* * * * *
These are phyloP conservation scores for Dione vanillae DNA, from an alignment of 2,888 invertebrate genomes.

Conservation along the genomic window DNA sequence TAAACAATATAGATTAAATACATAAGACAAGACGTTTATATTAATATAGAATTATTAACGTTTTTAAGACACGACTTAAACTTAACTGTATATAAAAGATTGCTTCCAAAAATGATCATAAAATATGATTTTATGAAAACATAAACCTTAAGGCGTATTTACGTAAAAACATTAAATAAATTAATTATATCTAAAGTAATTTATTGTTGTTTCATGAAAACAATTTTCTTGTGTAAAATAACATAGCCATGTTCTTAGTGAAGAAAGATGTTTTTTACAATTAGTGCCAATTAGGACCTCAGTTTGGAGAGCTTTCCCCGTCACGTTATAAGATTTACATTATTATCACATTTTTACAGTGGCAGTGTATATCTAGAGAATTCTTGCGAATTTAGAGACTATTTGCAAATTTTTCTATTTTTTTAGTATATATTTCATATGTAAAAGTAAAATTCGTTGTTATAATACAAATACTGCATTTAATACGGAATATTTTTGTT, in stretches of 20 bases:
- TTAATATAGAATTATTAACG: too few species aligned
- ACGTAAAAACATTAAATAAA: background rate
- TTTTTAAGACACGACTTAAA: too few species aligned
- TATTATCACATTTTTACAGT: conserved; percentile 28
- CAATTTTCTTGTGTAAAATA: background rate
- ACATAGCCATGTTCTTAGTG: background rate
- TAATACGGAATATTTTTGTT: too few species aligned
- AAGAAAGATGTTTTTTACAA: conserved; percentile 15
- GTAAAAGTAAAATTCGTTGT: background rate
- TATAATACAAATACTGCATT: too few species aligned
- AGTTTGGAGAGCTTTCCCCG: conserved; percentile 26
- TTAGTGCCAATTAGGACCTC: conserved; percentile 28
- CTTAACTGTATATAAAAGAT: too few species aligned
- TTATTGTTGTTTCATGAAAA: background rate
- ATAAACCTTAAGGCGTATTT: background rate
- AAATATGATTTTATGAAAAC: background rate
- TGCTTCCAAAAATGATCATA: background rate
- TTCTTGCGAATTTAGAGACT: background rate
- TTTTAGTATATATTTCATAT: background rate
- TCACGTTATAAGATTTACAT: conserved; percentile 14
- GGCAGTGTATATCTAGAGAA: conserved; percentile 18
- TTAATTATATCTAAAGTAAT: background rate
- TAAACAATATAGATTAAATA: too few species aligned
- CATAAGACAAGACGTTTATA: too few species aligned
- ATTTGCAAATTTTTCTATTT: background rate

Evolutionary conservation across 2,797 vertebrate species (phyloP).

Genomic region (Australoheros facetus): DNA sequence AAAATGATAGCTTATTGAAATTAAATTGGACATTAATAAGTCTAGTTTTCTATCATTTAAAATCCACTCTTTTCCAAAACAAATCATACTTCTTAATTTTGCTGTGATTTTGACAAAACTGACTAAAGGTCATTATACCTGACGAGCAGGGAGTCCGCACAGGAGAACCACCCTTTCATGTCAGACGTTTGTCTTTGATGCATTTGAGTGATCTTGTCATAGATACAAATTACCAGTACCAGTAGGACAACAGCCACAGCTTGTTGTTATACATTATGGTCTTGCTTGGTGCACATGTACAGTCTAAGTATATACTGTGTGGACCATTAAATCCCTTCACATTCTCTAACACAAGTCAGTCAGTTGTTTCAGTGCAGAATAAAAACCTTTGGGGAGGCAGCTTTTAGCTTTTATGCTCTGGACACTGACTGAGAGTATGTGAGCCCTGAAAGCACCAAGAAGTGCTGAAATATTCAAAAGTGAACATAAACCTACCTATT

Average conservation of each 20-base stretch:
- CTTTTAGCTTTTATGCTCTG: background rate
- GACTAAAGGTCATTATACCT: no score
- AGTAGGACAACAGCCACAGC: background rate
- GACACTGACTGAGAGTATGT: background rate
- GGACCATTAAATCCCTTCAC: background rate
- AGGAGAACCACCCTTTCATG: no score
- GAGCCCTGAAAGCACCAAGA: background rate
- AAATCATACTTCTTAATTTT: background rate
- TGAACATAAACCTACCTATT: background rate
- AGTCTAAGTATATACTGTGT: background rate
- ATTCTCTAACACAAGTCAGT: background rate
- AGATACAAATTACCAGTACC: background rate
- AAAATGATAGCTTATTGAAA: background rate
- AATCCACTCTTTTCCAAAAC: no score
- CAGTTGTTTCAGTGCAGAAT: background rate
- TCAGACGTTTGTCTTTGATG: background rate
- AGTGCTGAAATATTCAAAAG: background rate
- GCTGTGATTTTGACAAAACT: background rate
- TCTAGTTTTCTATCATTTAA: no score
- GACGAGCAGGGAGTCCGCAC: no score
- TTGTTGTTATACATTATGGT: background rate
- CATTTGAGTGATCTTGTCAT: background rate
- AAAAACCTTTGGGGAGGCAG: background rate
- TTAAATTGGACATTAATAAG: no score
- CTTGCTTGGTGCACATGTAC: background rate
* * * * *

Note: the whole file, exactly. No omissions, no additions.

These are phyloP conservation scores for Dione vanillae DNA, from an alignment of 2,888 invertebrate genomes.

Conservation along the genomic window DNA sequence TAAACAATATAGATTAAATACATAAGACAAGACGTTTATATTAATATAGAATTATTAACGTTTTTAAGACACGACTTAAACTTAACTGTATATAAAAGATTGCTTCCAAAAATGATCATAAAATATGATTTTATGAAAACATAAACCTTAAGGCGTATTTACGTAAAAACATTAAATAAATTAATTATATCTAAAGTAATTTATTGTTGTTTCATGAAAACAATTTTCTTGTGTAAAATAACATAGCCATGTTCTTAGTGAAGAAAGATGTTTTTTACAATTAGTGCCAATTAGGACCTCAGTTTGGAGAGCTTTCCCCGTCACGTTATAAGATTTACATTATTATCACATTTTTACAGTGGCAGTGTATATCTAGAGAATTCTTGCGAATTTAGAGACTATTTGCAAATTTTTCTATTTTTTTAGTATATATTTCATATGTAAAAGTAAAATTCGTTGTTATAATACAAATACTGCATTTAATACGGAATATTTTTGTT, in stretches of 20 bases:
- TTAATATAGAATTATTAACG: too few species aligned
- ACGTAAAAACATTAAATAAA: background rate
- TTTTTAAGACACGACTTAAA: too few species aligned
- TATTATCACATTTTTACAGT: conserved; percentile 28
- CAATTTTCTTGTGTAAAATA: background rate
- ACATAGCCATGTTCTTAGTG: background rate
- TAATACGGAATATTTTTGTT: too few species aligned
- AAGAAAGATGTTTTTTACAA: conserved; percentile 15
- GTAAAAGTAAAATTCGTTGT: background rate
- TATAATACAAATACTGCATT: too few species aligned
- AGTTTGGAGAGCTTTCCCCG: conserved; percentile 26
- TTAGTGCCAATTAGGACCTC: conserved; percentile 28
- CTTAACTGTATATAAAAGAT: too few species aligned
- TTATTGTTGTTTCATGAAAA: background rate
- ATAAACCTTAAGGCGTATTT: background rate
- AAATATGATTTTATGAAAAC: background rate
- TGCTTCCAAAAATGATCATA: background rate
- TTCTTGCGAATTTAGAGACT: background rate
- TTTTAGTATATATTTCATAT: background rate
- TCACGTTATAAGATTTACAT: conserved; percentile 14
- GGCAGTGTATATCTAGAGAA: conserved; percentile 18
- TTAATTATATCTAAAGTAAT: background rate
- TAAACAATATAGATTAAATA: too few species aligned
- CATAAGACAAGACGTTTATA: too few species aligned
- ATTTGCAAATTTTTCTATTT: background rate

Evolutionary conservation across 2,797 vertebrate species (phyloP).

Genomic region (Australoheros facetus): DNA sequence AAAATGATAGCTTATTGAAATTAAATTGGACATTAATAAGTCTAGTTTTCTATCATTTAAAATCCACTCTTTTCCAAAACAAATCATACTTCTTAATTTTGCTGTGATTTTGACAAAACTGACTAAAGGTCATTATACCTGACGAGCAGGGAGTCCGCACAGGAGAACCACCCTTTCATGTCAGACGTTTGTCTTTGATGCATTTGAGTGATCTTGTCATAGATACAAATTACCAGTACCAGTAGGACAACAGCCACAGCTTGTTGTTATACATTATGGTCTTGCTTGGTGCACATGTACAGTCTAAGTATATACTGTGTGGACCATTAAATCCCTTCACATTCTCTAACACAAGTCAGTCAGTTGTTTCAGTGCAGAATAAAAACCTTTGGGGAGGCAGCTTTTAGCTTTTATGCTCTGGACACTGACTGAGAGTATGTGAGCCCTGAAAGCACCAAGAAGTGCTGAAATATTCAAAAGTGAACATAAACCTACCTATT

Average conservation of each 20-base stretch:
- CTTTTAGCTTTTATGCTCTG: background rate
- GACTAAAGGTCATTATACCT: no score
- AGTAGGACAACAGCCACAGC: background rate
- GACACTGACTGAGAGTATGT: background rate
- GGACCATTAAATCCCTTCAC: background rate
- AGGAGAACCACCCTTTCATG: no score
- GAGCCCTGAAAGCACCAAGA: background rate
- AAATCATACTTCTTAATTTT: background rate
- TGAACATAAACCTACCTATT: background rate
- AGTCTAAGTATATACTGTGT: background rate
- ATTCTCTAACACAAGTCAGT: background rate
- AGATACAAATTACCAGTACC: background rate
- AAAATGATAGCTTATTGAAA: background rate
- AATCCACTCTTTTCCAAAAC: no score
- CAGTTGTTTCAGTGCAGAAT: background rate
- TCAGACGTTTGTCTTTGATG: background rate
- AGTGCTGAAATATTCAAAAG: background rate
- GCTGTGATTTTGACAAAACT: background rate
- TCTAGTTTTCTATCATTTAA: no score
- GACGAGCAGGGAGTCCGCAC: no score
- TTGTTGTTATACATTATGGT: background rate
- CATTTGAGTGATCTTGTCAT: background rate
- AAAAACCTTTGGGGAGGCAG: background rate
- TTAAATTGGACATTAATAAG: no score
- CTTGCTTGGTGCACATGTAC: background rate